It was a suffocating weekend in Idlib, Syria. Babies a few hours old gasped for breath after their incubators lost power in a hospital attack. Children had difficulty breathing after a reported chlorine gas attack. Elsewhere in Syria, children in Ghouta were fighting for their lives while they wait for medical evacuation enduring another fierce and terrifying bombardment.
Several medical facilities were attacked and put out of service since Sunday. The Maarat Al Nouman hospital was attacked four times, causing newborn babies to temporarily suffocate as their incubators lost power. Luckily, the babies' lives were saved as they were evacuated to nearby hospitals. Another healthcare center, Tal Mardeekh Healthcare Center, was also attacked Sunday night and put out of service. The attacks left thousands with no access to medical care, as Idlib experienced fierce bombardment, including a reported chlorine gas attack.
There was a reported chemical attack in Saraqeb, Idlib at 10 p.m. Damascus time, Sunday. 17 people were injured including three members of the Syrian Civil Defense (White Helmets). Victims at the medical facility reported symptoms consistent with the choking agent chlorine gas, including suffocation and the smell of chlorine on their clothes. No fatalities were reported.
On Monday morning, another hospital was attacked in Kafr Nabol, the Kafr Nabol Surgical Hospital, also putting it out of service. The string of violent attacks on medical facilities is a war crime, leaving thousands vulnerable to injuries with little or no access to medical care.
On February 1, 12:15 p.m. Damascus time, the Al Maghara (Dr. Hassan Al Araj) Cave Hospital in Kafr Zita, Hama was hit by five missiles from an airstrike. The hospital, built under 60 feet of rock, suffered extensive damage throughout the building; the pharmacy was destroyed and there was extensive damage in the emergency department, which UOSSM supports, and ambulances. There were minor injuries and no casualties reported. This was the fourth attack on the hospital in 2018.
The hospital is considered the "safest" hospital in the region because it is built under 60 feet of rock, protecting it from most attacks. But experts say the attack was with advanced weaponry as the missile was able to cause that much damage to the hospital.
The hospital serves a population of 50,000.Read more
At least 11 medical facilities were attacked during the holiday season leaving thousands without access to medical care. Medical facilities were targeted in Hama, Idlib, and Eastern Ghouta. Three paramedics and one nurse were killed, and 10's were wounded in the attacks. The only pediatric doctor in Al Salam Maternity Hospital was wounded in an attack as well.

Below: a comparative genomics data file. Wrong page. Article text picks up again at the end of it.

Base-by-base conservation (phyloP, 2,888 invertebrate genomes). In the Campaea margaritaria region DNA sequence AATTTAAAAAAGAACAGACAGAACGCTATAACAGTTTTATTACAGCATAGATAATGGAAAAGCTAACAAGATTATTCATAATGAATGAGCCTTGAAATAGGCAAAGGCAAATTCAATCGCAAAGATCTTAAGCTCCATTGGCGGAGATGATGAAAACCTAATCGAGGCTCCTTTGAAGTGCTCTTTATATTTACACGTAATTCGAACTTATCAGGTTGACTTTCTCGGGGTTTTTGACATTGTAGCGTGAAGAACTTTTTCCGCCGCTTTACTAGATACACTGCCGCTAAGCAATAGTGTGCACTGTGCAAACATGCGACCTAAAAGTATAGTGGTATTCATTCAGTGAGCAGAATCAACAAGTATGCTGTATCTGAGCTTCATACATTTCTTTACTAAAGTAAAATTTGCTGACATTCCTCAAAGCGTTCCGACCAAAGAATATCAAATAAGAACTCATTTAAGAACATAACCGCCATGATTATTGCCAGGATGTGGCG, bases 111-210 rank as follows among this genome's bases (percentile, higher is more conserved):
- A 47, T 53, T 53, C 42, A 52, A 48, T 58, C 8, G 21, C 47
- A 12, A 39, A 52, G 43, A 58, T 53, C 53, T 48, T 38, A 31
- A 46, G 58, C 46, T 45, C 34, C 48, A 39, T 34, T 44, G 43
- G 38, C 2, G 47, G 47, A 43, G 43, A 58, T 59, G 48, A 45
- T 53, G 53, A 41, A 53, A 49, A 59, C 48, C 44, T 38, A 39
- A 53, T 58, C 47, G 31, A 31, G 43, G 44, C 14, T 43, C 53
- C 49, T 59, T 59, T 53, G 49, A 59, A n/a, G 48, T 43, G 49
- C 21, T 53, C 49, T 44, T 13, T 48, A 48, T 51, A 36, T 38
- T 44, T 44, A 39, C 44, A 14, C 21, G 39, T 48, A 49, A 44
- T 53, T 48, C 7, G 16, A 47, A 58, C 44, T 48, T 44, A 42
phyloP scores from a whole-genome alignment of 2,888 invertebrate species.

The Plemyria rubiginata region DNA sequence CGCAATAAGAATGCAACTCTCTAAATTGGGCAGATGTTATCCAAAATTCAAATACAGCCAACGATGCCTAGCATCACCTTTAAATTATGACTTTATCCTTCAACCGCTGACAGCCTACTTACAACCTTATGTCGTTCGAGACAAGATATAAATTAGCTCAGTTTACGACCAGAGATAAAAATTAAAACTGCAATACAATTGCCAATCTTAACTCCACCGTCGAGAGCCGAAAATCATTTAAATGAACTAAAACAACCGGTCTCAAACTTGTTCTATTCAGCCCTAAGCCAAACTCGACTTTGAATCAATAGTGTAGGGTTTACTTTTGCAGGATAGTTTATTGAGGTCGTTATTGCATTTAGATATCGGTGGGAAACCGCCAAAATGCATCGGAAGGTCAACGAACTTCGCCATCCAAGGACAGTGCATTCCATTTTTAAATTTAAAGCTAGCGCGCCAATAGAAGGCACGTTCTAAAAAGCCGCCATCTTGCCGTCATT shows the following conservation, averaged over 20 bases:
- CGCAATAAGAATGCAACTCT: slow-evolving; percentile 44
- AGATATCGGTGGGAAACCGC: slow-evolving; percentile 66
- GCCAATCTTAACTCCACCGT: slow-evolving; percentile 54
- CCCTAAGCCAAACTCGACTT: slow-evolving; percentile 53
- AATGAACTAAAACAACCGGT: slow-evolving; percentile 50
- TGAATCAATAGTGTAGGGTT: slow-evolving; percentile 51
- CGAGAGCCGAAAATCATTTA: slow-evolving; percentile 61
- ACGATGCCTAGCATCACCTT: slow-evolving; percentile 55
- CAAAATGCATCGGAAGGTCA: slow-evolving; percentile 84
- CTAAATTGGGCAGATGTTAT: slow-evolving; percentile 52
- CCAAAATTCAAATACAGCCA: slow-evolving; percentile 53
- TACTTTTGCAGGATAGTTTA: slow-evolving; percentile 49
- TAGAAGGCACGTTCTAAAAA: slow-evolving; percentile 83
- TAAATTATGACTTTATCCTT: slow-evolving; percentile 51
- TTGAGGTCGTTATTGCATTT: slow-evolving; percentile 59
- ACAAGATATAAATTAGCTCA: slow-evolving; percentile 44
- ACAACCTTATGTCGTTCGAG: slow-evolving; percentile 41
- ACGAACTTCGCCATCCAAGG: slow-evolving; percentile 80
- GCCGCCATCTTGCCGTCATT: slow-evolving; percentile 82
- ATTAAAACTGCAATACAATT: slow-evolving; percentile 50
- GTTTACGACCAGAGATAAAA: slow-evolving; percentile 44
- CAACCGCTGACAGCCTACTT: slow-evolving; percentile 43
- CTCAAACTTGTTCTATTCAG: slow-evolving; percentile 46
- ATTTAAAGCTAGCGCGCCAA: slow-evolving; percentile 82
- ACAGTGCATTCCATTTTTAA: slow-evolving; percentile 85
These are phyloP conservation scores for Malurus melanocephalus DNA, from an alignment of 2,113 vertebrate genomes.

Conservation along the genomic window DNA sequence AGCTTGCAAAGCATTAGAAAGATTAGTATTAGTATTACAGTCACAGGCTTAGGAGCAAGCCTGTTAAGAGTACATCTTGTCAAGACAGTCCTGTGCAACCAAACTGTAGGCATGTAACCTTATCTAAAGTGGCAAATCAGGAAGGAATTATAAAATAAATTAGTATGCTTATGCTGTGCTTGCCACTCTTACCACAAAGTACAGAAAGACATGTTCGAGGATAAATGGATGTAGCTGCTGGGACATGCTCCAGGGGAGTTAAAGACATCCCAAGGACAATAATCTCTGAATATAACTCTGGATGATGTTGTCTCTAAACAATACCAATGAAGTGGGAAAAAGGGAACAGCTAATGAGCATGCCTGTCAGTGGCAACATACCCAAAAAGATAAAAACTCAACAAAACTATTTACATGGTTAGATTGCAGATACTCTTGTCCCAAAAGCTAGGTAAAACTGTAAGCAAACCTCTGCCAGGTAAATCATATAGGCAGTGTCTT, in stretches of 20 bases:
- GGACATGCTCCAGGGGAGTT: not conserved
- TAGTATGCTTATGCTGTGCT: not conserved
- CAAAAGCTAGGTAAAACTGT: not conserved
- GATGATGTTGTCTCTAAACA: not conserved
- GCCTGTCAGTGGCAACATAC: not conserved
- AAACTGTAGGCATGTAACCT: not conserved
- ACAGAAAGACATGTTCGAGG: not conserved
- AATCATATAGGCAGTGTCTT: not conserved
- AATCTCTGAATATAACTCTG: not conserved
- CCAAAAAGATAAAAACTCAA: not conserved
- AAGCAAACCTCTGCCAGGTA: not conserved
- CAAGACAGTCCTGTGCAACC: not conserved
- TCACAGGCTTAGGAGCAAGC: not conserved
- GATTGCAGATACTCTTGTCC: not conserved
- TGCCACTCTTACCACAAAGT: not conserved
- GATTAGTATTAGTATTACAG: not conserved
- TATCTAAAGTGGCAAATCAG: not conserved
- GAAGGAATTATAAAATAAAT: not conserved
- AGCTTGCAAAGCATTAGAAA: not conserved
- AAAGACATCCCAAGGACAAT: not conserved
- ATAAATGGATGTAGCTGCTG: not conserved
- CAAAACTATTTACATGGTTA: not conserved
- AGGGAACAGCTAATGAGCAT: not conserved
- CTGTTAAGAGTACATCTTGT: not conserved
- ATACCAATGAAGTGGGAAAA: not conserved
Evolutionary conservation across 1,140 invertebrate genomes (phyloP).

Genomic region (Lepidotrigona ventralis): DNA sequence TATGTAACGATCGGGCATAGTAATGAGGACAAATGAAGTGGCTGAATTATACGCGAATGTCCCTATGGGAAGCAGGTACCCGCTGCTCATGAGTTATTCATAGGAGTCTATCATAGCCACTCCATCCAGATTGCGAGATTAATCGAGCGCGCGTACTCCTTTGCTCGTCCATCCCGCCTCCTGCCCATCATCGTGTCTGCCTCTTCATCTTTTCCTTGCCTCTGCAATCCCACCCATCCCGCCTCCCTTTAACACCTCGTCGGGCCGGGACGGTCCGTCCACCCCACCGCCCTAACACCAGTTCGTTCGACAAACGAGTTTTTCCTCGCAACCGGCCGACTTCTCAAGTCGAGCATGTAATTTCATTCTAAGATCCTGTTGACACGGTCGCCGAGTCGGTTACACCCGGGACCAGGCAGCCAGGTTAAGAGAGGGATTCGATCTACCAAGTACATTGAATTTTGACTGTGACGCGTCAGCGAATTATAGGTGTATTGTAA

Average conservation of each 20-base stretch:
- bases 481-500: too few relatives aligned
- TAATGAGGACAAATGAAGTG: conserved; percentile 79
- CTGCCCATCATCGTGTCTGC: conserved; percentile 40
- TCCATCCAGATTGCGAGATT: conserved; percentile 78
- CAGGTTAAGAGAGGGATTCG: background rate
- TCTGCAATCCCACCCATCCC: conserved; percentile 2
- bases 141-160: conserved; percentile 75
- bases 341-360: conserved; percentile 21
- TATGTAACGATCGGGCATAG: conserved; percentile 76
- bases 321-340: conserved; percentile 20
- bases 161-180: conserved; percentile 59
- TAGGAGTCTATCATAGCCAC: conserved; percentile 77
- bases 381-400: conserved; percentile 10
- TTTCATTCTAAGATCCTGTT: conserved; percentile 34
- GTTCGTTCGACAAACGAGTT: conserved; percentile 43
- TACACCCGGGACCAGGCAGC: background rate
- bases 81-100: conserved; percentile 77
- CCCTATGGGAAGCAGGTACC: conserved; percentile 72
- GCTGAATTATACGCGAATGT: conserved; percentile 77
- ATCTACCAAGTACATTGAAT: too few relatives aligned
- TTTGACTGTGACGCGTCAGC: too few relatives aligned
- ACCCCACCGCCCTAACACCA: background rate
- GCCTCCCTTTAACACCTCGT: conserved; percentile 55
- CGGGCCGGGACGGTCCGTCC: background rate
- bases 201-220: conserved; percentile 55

The medical evacuation of 29 critically ill patients was completed last night. Unfortunately, many of the children that still desperately need to be evacuated were on the list, including Rama, Karim and Qasem.
The medical evacuations lasted over a three day period. There were a total of 18 children, six women and five men that were evacuated. There are still over 650 medical cases in Ghouta, many of which are children and women, that desperately need to be evacuated to treat their chronic illnesses and wounds.
The are of Ghouta remains under siege with over 370,000 civilians, that have very little access to food, medicines and medical care.
UOSSM has been working tirelessly, advocating with all parties for the medical evacuations.Read more
The situation in eastern Ghouta has been declining rapidly, as airstrikes intensify, and the supplies needed to treat the ill and wounded are running low due to the siege.
Hundreds have been wounded in the past few weeks and many have been killed by intensifying airstrikes. There are also reports of victims experiencing symptoms of exposure to chemical agents.
Many children are experiencing, or or on the brink of malnutrition, as two more babies died in the past week due to malnutrition and lack of medications.
Doctors warn if something is not done soon to let humanitarian aid inside Ghouta, there could be a human catastrophe, as there are over 300,000 people still trying to survive in Ghouta.
The Syrian American Foundation in collaboration with UOSSM USA, ICGC, and Xavier University Foreign Policy Leadership Council, held a presentation on Saturday October 21, by Dr. Hossam Alnahhas, "Chemical Weapon Use in the Syrian Conflict; An Eyewitness Account".
Dr. Alnahhas is the coordinator for CBRN-TF (Chemical Biological Radiological and Nuclear Task Force) for the Union of Medical Care and Relief Organizations (UOSSM), and was invited by Harvard University FXB Center for Human Rights to work on a project, "The Burden of War".